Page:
Albert is a bumbling civil servant, who dreams that he is a Bond-like secret agent. He gets involved in a plot to smuggle young women out to the Middle East. More by luck than judgment he manages to thwart the baddies and save the day.
A man named Salem escapes from an insane asylum where he was confined for an axe-murder. Falsely convicted under a plea of "guilty due to insanity", he does not plan to let his sister and ... See full summary »
A mad cap British farce about mistresses and minks in the London fur salon of Bodley, Bodley, and Crouch. Gilbert Bodley plans to sell an expensive mink to a mobster dirt cheap for his wife... See full summary »
A young handyman and his wife (Barry Stokes, Penny Meredith) move to a small village and set up business. There, the handyman encounters numerous strange characters, including a local ... See full summary »
The Wedded Bliss computer dating agency aims to bring together the lonely hearts of Much-Snoggin-in-the-Green. Its owner, Sidney Bliss, has enough complications in his own love life, but ... See full summary »
Joe Hargatay is a police detective who works just for the fun of it, investigating a murder that leads him into a dangerous underground world of drugs, models, models as escorts, Asian and Italian mobs, and his ex-wife.
David Jason's most famous film appearance of the 1970's was opposite Graham Chapman in 'The Odd Job' but five years earlier he played the lead role in this very low budget comedy. His character is a daydreamer but he manages to get caught up in an adventure involving the hugely underated Imogen Hassall. There is even an appearance from a pre Darth Vader Dave Prowse although his character closer resembles the one he played in 'Callan'. Written by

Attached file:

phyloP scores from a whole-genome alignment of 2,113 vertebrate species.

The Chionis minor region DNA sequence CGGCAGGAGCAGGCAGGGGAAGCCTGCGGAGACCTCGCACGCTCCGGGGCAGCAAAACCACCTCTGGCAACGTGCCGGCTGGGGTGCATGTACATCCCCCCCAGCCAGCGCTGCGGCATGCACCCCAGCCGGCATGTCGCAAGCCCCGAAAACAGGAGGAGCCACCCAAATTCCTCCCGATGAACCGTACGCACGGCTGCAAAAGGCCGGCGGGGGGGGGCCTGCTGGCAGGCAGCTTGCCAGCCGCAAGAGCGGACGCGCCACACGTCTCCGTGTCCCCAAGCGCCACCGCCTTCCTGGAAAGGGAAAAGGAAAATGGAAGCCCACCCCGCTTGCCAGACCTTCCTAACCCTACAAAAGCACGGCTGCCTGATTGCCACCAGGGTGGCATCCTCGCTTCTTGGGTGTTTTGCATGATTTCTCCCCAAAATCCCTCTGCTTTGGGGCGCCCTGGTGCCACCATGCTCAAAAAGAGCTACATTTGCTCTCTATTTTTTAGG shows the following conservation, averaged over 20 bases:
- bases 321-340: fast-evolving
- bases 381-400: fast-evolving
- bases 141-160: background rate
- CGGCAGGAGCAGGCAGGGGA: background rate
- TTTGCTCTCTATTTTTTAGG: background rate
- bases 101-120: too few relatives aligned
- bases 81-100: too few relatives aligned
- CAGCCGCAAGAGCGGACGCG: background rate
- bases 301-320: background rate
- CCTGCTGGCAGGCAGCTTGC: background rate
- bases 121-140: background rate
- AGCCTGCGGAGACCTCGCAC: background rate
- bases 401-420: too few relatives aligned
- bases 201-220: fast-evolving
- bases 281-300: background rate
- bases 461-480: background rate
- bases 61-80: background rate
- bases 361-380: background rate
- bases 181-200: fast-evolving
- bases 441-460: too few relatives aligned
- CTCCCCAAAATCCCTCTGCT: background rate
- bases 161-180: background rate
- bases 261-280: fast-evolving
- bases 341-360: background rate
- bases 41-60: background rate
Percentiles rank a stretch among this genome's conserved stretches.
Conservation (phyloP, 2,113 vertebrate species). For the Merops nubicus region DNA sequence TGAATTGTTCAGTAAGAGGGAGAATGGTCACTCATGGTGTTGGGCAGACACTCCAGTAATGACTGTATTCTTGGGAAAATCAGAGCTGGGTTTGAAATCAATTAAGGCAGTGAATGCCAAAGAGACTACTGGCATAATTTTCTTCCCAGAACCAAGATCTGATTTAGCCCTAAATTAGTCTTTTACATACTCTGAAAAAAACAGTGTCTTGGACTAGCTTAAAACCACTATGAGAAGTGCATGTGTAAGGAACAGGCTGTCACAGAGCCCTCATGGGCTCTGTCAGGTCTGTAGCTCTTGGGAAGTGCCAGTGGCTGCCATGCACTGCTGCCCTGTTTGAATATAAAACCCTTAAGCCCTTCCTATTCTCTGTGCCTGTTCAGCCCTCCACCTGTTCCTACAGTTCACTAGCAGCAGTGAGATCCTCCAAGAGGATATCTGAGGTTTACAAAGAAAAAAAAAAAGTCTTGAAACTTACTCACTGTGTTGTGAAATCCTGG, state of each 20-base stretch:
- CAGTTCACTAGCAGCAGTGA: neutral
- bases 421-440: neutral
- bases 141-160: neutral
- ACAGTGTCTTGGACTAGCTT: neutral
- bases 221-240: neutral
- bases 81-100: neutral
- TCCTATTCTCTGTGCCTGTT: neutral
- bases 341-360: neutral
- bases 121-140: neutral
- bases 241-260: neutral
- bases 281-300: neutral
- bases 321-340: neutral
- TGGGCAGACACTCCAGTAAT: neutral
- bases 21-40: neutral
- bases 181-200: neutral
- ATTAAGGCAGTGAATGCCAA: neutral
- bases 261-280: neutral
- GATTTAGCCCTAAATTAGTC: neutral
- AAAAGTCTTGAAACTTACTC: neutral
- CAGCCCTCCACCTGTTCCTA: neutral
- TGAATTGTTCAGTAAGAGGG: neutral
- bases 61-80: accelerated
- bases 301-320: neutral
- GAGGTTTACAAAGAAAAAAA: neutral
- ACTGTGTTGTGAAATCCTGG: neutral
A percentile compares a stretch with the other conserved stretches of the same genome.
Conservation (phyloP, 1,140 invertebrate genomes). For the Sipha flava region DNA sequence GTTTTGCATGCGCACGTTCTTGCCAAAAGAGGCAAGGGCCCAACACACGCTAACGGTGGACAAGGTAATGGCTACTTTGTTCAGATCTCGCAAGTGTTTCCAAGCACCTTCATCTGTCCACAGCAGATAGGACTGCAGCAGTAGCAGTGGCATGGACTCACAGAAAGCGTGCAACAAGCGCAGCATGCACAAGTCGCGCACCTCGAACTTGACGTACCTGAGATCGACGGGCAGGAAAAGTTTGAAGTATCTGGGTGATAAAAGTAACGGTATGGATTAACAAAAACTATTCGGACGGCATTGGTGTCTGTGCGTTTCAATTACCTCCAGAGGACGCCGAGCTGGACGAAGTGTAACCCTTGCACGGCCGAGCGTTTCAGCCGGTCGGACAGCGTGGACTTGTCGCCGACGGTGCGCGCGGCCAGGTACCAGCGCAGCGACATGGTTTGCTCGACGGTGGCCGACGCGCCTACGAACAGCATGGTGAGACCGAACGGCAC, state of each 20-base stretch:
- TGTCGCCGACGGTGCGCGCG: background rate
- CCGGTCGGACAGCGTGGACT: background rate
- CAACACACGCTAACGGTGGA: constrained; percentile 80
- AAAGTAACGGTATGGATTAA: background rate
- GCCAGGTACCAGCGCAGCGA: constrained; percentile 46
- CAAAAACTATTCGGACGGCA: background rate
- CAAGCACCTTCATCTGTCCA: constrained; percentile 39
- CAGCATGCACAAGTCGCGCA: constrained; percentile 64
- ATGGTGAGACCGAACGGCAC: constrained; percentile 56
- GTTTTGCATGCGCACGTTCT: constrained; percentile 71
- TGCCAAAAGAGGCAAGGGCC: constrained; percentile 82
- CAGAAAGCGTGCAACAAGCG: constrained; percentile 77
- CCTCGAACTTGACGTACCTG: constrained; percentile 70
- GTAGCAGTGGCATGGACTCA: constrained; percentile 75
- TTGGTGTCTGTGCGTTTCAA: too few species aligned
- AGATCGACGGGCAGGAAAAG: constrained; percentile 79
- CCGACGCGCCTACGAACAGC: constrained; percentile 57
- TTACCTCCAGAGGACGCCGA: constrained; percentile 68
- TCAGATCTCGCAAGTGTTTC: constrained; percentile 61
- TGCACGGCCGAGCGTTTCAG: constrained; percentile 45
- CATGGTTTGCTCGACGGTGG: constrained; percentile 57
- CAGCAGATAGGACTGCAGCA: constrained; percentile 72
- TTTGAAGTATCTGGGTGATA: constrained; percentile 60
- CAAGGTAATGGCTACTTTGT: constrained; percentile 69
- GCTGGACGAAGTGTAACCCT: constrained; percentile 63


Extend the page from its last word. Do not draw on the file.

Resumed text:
Imogen Hassall died in 1980. The film is a typical account of early 70's British 'comedy' in the same genre or style as Rentadick (Richard Beckinsale) and Tiffany Jones (Ray Brooks). I enjoy these films foremost because of the era they were made in, i.e. not the plot/acting abilities or other normal qualities sought after in a film.The surrounding scenery and buildings/cars act as a filmed portrait of 'how Britain looked then'-quite a lot more uncluttered and somewhat simpler way of life. I also enjoy seeing well known household names in the beginnings of their careers.To me these odd movies are equally as watchable, if not more so that the popular hit movies/t.v series which will be repeated for ever more. Another odd film like these is The Strange Case of the End of Civilisation as we know it (John Cleese/Arthur Lowe). What these offbeat films do is show the viewer a somewhat different side to an actor that you may think you already know well, from their well-known creations.
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